The Peerless Duncan Edwards - a tribute to the most complete British player
Widely regarded as being among the best ever young talents to ever play the game, Duncan Edwards was a man who had everything but time on his side. Having started playing for United at the young age of 17, Edwards quickly rose through ranks and became a key member of the Busby’s Babes. Standing tall at 6?2 Edwards was an imposing figure and played with great authority at the heart of the midfield. No wonder he was fondly called as “The Tank”.
Born in Dudley, Edwards’ remarkable talent was evident since his schooldays as his coach once remarked, “I have seen a young lad who would one day play for England.” He was blessed with tremendous stamina and a good physique. Soon he was representing England’s school team. At 16, a number of top clubs such as Aston Villa, Wolverhampton Wanderers, and Manchester United were vying for his signature. He eventually signed for United after Matt Busby paid him a visit.
Manchester United Career
As soon as he joined United he got drafted into the club’s youth side. He won the FA Youth Cup in his first year at the club, a trophy he would win for the next two years as well.
The following season he made his debut for the first team against Cardiff City at the age of 16 years and 185 days thus, making him the youngest ever player in English top-flight football history. It was here that Edwards played alongside fellow youth academy graduates Bobby Charlton, David Pegg and Tommy Taylor – the trio would be playing an instrumental role for both club and country in the following years.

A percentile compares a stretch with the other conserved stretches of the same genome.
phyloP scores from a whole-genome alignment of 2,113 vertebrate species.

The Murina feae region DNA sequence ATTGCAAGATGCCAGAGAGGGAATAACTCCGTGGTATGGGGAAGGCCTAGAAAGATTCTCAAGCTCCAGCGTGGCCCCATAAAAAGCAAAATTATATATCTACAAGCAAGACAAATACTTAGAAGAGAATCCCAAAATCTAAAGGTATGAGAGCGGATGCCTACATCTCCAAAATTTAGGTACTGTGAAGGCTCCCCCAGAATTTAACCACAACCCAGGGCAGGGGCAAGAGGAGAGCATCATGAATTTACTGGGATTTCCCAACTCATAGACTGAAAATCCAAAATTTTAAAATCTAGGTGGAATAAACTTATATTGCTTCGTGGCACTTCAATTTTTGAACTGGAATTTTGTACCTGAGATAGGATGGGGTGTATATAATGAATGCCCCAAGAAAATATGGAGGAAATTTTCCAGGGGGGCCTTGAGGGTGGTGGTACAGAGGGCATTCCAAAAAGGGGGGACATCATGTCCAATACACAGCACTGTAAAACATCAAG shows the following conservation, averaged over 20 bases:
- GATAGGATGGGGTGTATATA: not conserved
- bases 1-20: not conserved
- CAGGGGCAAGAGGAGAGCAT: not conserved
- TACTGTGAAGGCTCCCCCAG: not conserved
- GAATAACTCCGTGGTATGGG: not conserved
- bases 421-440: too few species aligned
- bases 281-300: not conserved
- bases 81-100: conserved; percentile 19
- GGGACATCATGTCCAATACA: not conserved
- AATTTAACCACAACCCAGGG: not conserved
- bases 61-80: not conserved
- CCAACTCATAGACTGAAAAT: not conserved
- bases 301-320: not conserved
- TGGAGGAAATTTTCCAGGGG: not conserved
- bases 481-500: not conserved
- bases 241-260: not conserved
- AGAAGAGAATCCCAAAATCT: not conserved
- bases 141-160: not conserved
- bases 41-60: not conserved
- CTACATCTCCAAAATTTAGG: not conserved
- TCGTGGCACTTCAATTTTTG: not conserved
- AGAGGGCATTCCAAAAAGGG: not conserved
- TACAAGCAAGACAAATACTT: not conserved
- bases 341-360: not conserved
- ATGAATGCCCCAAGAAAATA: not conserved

The 1955-56 season was a breakthrough season for him as he featured in 36 games for the Red Devils. Solid performances for United resulted in him getting a National call up against Scotland where he became the youngest to play for England, a record that would stand till Michael Owen made his debut in 1998.
The following season he became a first-team regular and played a key role in United winning the League by a whopping 11-point margin. He won another League title the subsequent season and also played in European Cup (now called UEFA Champions League).
By now Edwards was a well-known public figure and he started appearing in Television Commercials and on Magazine covers. His brilliant form for United attracted offers from many top clubs around Europe.
His last performance on home soil was in United’s 5-4 victory against the Gunners. Five days later, he featured in the 3-3 draw against Red Star Belgrade in the quarters of the European Cup. Unfortunately, this was his last appearance for Red Devils.
He has won a total of 3 FA Youth Cups and 2 League titles with Man United.
Ever since making his International debut for England, Edwards became a regular member of the squad. He took part in the side’s World cup Qualifying matches against France, Portugal and Spain.
In all, he played 18 matches for the national side and scored 6 goals including a brace in England’s 5-2 victory over Denmark.
Seven United players lost their lives in the Munich Air Tragedy, Edwards was one of the survivors though he had been badly bruised and suffered multiple injuries.
On February 21st, 1958, Duncan Edwards aged just 21 breathed his last.
Despite dying at such a young age, Edwards’ legacy lives on and continues to inspire people. Such was his commitment to the game that while lying in the hospital with blood oozing from all parts of the body, he asks the Assistant manager Jimmy Murphy to name him in the starting line-up to face Wolves.
He had remarkable versatility and could change positions with ease and still play with the same intensity. He would bulldoze his way past defenders and shoot with immense power and precision. Matt Busby regards him as the “most complete player of his Generation” while fellow teammate Bobby Charlton describes him as “the only player he ever envied”.
One can only speculate the heights a player of Edwards’ caliber would have reached while taking into account his outstanding talent. Two years after the Munich Tragedy, Man United would become the first English side to win the European Cup.
Shortly before his death, Edwards released his autobiography “Tackle Soccer This Way.” Perhaps the one word to sum up Duncan Edwards would be “Peerless.”